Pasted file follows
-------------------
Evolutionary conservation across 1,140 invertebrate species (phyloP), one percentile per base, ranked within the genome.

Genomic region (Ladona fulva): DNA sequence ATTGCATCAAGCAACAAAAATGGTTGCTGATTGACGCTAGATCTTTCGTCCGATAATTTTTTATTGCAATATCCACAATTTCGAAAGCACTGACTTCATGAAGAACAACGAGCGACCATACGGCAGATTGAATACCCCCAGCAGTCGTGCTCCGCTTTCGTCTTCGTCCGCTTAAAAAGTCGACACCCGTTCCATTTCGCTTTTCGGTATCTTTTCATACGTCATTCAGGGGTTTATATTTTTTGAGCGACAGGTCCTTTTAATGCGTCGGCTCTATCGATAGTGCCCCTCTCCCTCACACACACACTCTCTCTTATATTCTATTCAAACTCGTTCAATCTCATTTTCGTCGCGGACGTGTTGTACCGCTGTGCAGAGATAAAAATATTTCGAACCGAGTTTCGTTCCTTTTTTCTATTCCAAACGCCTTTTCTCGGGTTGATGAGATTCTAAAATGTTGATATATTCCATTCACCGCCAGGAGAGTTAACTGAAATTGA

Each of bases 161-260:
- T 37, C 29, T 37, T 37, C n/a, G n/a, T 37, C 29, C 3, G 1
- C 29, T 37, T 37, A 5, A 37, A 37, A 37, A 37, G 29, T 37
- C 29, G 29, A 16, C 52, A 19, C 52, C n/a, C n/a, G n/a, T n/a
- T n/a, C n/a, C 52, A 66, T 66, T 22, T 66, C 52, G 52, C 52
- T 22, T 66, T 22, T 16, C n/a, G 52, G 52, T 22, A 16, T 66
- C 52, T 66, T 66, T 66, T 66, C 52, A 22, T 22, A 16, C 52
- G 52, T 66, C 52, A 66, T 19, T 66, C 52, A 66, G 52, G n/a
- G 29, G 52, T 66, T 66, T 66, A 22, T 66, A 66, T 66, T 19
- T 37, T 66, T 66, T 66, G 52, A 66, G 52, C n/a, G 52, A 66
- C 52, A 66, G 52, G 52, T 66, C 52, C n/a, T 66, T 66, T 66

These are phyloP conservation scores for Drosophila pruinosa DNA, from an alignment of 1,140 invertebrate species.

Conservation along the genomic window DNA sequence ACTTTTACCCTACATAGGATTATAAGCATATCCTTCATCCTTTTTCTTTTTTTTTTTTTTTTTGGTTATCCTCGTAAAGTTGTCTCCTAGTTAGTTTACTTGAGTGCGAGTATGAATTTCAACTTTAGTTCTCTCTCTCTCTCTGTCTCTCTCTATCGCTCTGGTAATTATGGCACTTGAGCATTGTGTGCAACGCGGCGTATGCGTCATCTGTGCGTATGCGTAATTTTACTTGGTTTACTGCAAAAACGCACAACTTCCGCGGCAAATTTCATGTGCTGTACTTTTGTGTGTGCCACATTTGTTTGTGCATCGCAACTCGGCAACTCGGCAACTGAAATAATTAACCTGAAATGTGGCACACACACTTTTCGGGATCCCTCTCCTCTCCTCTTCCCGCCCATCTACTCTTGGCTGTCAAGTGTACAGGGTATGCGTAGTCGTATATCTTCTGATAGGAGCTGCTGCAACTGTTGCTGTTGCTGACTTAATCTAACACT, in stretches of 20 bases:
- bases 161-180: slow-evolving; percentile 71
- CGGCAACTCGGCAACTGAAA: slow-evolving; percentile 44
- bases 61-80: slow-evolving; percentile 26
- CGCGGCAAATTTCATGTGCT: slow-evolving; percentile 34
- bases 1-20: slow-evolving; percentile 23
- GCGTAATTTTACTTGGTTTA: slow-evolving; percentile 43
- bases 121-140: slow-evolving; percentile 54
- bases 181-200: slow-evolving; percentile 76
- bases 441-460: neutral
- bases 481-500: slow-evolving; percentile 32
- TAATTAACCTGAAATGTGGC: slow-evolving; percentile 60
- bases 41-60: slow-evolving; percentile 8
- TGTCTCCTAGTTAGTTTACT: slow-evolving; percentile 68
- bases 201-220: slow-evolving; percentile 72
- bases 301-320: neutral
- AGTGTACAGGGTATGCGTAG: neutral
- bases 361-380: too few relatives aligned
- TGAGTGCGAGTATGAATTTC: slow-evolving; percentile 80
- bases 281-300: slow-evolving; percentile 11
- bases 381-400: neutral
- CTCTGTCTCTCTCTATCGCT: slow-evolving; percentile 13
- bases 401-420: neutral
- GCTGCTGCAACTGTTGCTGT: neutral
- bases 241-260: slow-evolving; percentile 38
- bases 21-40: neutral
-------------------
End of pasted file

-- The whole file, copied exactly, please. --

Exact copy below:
Evolutionary conservation across 1,140 invertebrate species (phyloP), one percentile per base, ranked within the genome.

Genomic region (Ladona fulva): DNA sequence ATTGCATCAAGCAACAAAAATGGTTGCTGATTGACGCTAGATCTTTCGTCCGATAATTTTTTATTGCAATATCCACAATTTCGAAAGCACTGACTTCATGAAGAACAACGAGCGACCATACGGCAGATTGAATACCCCCAGCAGTCGTGCTCCGCTTTCGTCTTCGTCCGCTTAAAAAGTCGACACCCGTTCCATTTCGCTTTTCGGTATCTTTTCATACGTCATTCAGGGGTTTATATTTTTTGAGCGACAGGTCCTTTTAATGCGTCGGCTCTATCGATAGTGCCCCTCTCCCTCACACACACACTCTCTCTTATATTCTATTCAAACTCGTTCAATCTCATTTTCGTCGCGGACGTGTTGTACCGCTGTGCAGAGATAAAAATATTTCGAACCGAGTTTCGTTCCTTTTTTCTATTCCAAACGCCTTTTCTCGGGTTGATGAGATTCTAAAATGTTGATATATTCCATTCACCGCCAGGAGAGTTAACTGAAATTGA

Each of bases 161-260:
- T 37, C 29, T 37, T 37, C n/a, G n/a, T 37, C 29, C 3, G 1
- C 29, T 37, T 37, A 5, A 37, A 37, A 37, A 37, G 29, T 37
- C 29, G 29, A 16, C 52, A 19, C 52, C n/a, C n/a, G n/a, T n/a
- T n/a, C n/a, C 52, A 66, T 66, T 22, T 66, C 52, G 52, C 52
- T 22, T 66, T 22, T 16, C n/a, G 52, G 52, T 22, A 16, T 66
- C 52, T 66, T 66, T 66, T 66, C 52, A 22, T 22, A 16, C 52
- G 52, T 66, C 52, A 66, T 19, T 66, C 52, A 66, G 52, G n/a
- G 29, G 52, T 66, T 66, T 66, A 22, T 66, A 66, T 66, T 19
- T 37, T 66, T 66, T 66, G 52, A 66, G 52, C n/a, G 52, A 66
- C 52, A 66, G 52, G 52, T 66, C 52, C n/a, T 66, T 66, T 66

These are phyloP conservation scores for Drosophila pruinosa DNA, from an alignment of 1,140 invertebrate species.

Conservation along the genomic window DNA sequence ACTTTTACCCTACATAGGATTATAAGCATATCCTTCATCCTTTTTCTTTTTTTTTTTTTTTTTGGTTATCCTCGTAAAGTTGTCTCCTAGTTAGTTTACTTGAGTGCGAGTATGAATTTCAACTTTAGTTCTCTCTCTCTCTCTGTCTCTCTCTATCGCTCTGGTAATTATGGCACTTGAGCATTGTGTGCAACGCGGCGTATGCGTCATCTGTGCGTATGCGTAATTTTACTTGGTTTACTGCAAAAACGCACAACTTCCGCGGCAAATTTCATGTGCTGTACTTTTGTGTGTGCCACATTTGTTTGTGCATCGCAACTCGGCAACTCGGCAACTGAAATAATTAACCTGAAATGTGGCACACACACTTTTCGGGATCCCTCTCCTCTCCTCTTCCCGCCCATCTACTCTTGGCTGTCAAGTGTACAGGGTATGCGTAGTCGTATATCTTCTGATAGGAGCTGCTGCAACTGTTGCTGTTGCTGACTTAATCTAACACT, in stretches of 20 bases:
- bases 161-180: slow-evolving; percentile 71
- CGGCAACTCGGCAACTGAAA: slow-evolving; percentile 44
- bases 61-80: slow-evolving; percentile 26
- CGCGGCAAATTTCATGTGCT: slow-evolving; percentile 34
- bases 1-20: slow-evolving; percentile 23
- GCGTAATTTTACTTGGTTTA: slow-evolving; percentile 43
- bases 121-140: slow-evolving; percentile 54
- bases 181-200: slow-evolving; percentile 76
- bases 441-460: neutral
- bases 481-500: slow-evolving; percentile 32
- TAATTAACCTGAAATGTGGC: slow-evolving; percentile 60
- bases 41-60: slow-evolving; percentile 8
- TGTCTCCTAGTTAGTTTACT: slow-evolving; percentile 68
- bases 201-220: slow-evolving; percentile 72
- bases 301-320: neutral
- AGTGTACAGGGTATGCGTAG: neutral
- bases 361-380: too few relatives aligned
- TGAGTGCGAGTATGAATTTC: slow-evolving; percentile 80
- bases 281-300: slow-evolving; percentile 11
- bases 381-400: neutral
- CTCTGTCTCTCTCTATCGCT: slow-evolving; percentile 13
- bases 401-420: neutral
- GCTGCTGCAACTGTTGCTGT: neutral
- bases 241-260: slow-evolving; percentile 38
- bases 21-40: neutral